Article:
Myron Magnet

National Humanities Medal


In 1968, when Myron Magnet returned to Columbia University after two years of studying English literature at Cambridge, “they were sweeping up the debris of the student riots.” He was not, to say the least, hip to this groove, and he soon found himself out of step with academic fashion. His dissertation on the social thought of Charles Dickens, literature’s most famous friend of the lower orders, reported the discovery of a Burkean conservatism beneath Dickens’s liberal reformism. The author of The Pickwick Papers was prone to playing the unfashionable busybody, as when he dragged a young woman to a police station and demanded she be arrested for cursing in public. Magnet’s exploration of Dickens’s strong views on law and order (which he later expanded into Dickens and the Social Order), he says, “sank my academic career like a stone.”

In 1980, the literature professor joined the staff of Fortune magazine. The position afforded him many opportunities to interview prominent executives and learn about their work. Magnet then extended his journalistic efforts to matters of social policy, writing about American family, race, poverty, and, rather memorably, homelessness.

“A critical part of my education,” he says, “was going around the country and talking to homeless people and directors of homeless shelters.” The homeless, he concluded, were not hapless victims of a cruel marketplace, as often described in the media. Many indeed were victims, the mentally ill in particular, but of the policy of deinstitutionalization. Many others, Magnet found, were suffering as a result of habits and predilections that no longer bore the heavy price of social disapproval.The turning point for his career came when, at Fortune, he had an article marking the two hundredth anniversary of the Constitution spiked just prior to publication. Magnet complained to a sympathetic friend, William Hammett, then-president of the New York City think tank, the Manhattan Institute. He felt like he had so much more to say, Magnet said, not just about the Constitution, but about American society as a whole. Hammett asked if he had enough material to fill a book. Magnet thought he did. On the spot Hammett offered to pay him his magazine salary to become a fellow at the Manhattan Institute while he completed such a book. In 1993 The Dream and the Nightmare: The Sixties’ Legacy to the Underclasswas published.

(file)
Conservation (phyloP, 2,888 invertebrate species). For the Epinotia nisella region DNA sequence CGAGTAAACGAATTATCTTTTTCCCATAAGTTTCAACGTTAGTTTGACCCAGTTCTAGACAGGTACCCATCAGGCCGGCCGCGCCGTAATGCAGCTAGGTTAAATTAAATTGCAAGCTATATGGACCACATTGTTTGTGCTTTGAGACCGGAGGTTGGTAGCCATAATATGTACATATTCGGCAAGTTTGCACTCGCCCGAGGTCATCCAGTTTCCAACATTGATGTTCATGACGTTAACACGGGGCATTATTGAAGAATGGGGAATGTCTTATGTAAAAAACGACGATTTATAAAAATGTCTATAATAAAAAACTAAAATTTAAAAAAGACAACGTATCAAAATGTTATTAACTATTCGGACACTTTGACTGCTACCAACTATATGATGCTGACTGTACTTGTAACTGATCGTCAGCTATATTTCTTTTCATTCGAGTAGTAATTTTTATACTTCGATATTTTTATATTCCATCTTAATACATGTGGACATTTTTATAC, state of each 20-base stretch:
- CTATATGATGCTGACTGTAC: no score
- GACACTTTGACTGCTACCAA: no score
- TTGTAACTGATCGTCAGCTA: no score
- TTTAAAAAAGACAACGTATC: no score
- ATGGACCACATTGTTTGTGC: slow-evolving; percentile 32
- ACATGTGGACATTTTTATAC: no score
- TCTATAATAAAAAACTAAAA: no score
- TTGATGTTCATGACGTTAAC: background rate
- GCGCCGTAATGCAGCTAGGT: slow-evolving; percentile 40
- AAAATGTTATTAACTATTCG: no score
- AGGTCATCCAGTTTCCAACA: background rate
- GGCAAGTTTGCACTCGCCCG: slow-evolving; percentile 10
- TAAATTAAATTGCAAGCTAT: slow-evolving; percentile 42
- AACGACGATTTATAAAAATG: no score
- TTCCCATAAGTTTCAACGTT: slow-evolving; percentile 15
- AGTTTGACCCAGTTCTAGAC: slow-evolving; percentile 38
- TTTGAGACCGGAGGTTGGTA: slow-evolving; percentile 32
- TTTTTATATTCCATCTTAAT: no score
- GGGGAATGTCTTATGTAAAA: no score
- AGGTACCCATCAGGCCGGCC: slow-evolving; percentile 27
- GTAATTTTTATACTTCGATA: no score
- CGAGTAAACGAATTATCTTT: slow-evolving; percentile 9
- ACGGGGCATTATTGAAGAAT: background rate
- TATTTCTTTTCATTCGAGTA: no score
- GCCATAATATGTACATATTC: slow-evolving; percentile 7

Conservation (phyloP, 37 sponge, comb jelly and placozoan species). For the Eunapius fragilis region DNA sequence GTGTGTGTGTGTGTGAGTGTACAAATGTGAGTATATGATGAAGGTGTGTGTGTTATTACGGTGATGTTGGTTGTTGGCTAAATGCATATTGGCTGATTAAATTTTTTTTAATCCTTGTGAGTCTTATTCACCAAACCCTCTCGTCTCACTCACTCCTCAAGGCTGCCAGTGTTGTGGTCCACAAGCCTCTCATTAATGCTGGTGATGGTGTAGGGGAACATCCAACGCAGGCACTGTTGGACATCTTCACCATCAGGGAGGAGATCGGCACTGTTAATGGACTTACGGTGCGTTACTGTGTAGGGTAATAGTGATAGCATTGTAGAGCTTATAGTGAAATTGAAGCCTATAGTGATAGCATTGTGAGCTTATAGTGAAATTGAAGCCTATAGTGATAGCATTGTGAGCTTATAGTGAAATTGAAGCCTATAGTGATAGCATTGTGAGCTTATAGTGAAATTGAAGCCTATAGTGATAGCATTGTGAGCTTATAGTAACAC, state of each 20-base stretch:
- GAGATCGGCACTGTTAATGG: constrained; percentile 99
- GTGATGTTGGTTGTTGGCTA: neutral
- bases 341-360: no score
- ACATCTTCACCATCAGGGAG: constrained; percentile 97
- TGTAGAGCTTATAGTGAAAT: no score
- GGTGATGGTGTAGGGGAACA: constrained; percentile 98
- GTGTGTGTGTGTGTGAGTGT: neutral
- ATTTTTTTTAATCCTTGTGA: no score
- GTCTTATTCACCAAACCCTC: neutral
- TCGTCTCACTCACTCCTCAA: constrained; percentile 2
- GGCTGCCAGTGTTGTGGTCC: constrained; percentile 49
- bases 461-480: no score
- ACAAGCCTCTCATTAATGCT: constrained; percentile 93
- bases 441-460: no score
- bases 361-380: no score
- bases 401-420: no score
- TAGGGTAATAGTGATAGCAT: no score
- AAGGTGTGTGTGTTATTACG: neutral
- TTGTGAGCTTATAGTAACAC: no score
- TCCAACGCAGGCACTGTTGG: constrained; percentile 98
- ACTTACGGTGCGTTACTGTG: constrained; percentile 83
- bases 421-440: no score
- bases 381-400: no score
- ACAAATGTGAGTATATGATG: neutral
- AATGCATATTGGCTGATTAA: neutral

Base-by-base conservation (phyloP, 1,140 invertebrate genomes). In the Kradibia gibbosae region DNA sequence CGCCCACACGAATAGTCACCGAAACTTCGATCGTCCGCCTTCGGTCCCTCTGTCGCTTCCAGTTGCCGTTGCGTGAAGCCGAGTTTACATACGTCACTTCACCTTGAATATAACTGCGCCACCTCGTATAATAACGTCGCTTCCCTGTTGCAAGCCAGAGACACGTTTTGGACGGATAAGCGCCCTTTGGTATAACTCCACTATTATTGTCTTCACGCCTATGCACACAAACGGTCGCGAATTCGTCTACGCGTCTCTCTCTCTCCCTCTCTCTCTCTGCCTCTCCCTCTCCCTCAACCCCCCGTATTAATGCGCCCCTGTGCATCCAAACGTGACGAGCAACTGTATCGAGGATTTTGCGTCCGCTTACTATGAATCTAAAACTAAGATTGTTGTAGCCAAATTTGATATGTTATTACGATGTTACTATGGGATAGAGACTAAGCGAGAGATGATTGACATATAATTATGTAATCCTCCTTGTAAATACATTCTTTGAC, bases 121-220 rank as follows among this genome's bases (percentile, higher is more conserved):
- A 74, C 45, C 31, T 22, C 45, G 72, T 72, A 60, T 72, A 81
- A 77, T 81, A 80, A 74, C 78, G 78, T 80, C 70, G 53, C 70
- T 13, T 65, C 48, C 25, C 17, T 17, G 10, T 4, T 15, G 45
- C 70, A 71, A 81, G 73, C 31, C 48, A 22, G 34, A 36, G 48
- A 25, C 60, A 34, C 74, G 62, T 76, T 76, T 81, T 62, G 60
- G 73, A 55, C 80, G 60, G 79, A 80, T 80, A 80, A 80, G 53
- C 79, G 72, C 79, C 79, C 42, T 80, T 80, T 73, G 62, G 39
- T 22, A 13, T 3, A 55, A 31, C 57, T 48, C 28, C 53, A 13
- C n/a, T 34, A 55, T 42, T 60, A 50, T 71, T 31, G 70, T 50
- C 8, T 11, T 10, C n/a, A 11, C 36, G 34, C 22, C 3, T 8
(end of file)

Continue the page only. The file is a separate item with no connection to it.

Magnet, having been on leave from Fortune, went back for a year, but found his heart wasn’t in writing corporate profiles anymore. Meanwhile, the Manhattan Institute had a struggling policy journal that had gone through five editors in four years. In late 1994, Hammett offered Magnet the job of trying to run this magazine about urban policy and New York City. The onetime Dickens scholar’s first move as editor was to hire a British writer, Theodore Dalrymple, which is the pen name for Anthony Daniels, a physician who has worked in British prisons and written narrative exposés about underclass pathology. Magnet went on to assemble a formidable team of unsentimental writers who would make very big names for themselves and the magazine.

Although City Journal would become known as a “neo-conservative” publication, it used journalism rather than social science as its preferred method of reporting and understanding social phenomena. And it sought to achieve a high rhetorical style. “We are journalists,” Magnet would say, “but we are aspiring to write literature.”

While stories ranged from out-of-wedlock births to racial profiling to urban architecture to private philanthropy, an underlying concern was how majority or elite opinion failed the American underclass by blaming others for its problems and in some cases sanctioning its most self-destructive behaviors. Another great theme of the journal has been reviving and preserving New York as the Opportunity City. When reached for this interview, Magnet was writing an essay about the great New Yorker (and economic optimist) Alexander Hamilton.

A glossy, perfect-bound book with a fondness for old-fashioned black-and-white photography and illustration, the journal became famously associated with the policy triumphs of Mayor Rudy Giuliani’s administration. After Giuliani was reelected, City Journal published a package of articles suggesting a new set of goals for his second term. At a press conference on his new agenda, Giuliani held up the issue and said, “This is my agenda for a second term.”

Magnet inspired another prominent politician when Karl Rove recommended The Dream and the Nightmare to Texas Governor George W. Bush. Magnet remembers visiting Texas to meet with the governor’s cabinet, who were all sitting in a conference room with a copy of his book in front of them when he came inside and took a seat. After a few moments of uncomfortable silence he realized these high officers of the Lone Star State were waiting for him to begin. Totally unprepared, he launched into a ninety-minute private seminar on the lessons of his book. Magnet’s work, along with that of Marvin Olasky, came to be credited with the ideas behind compassionate conservatism, the philosophy that animated the social policy agenda of President George W. Bush. In 2006, Magnet became editor-at-large of City Journal, for which, along with other national publications, he still writes regularly.

By David Skinner

About the National Humanities Medal

The National Humanities Medal, inaugurated in 1997, honors individuals or groups whose work has deepened the nation's understanding of the humanities and broadened our citizens' engagement with history, literature, languages, philosophy, and other humanities subjects. Up to 12 medals can be awarded each year.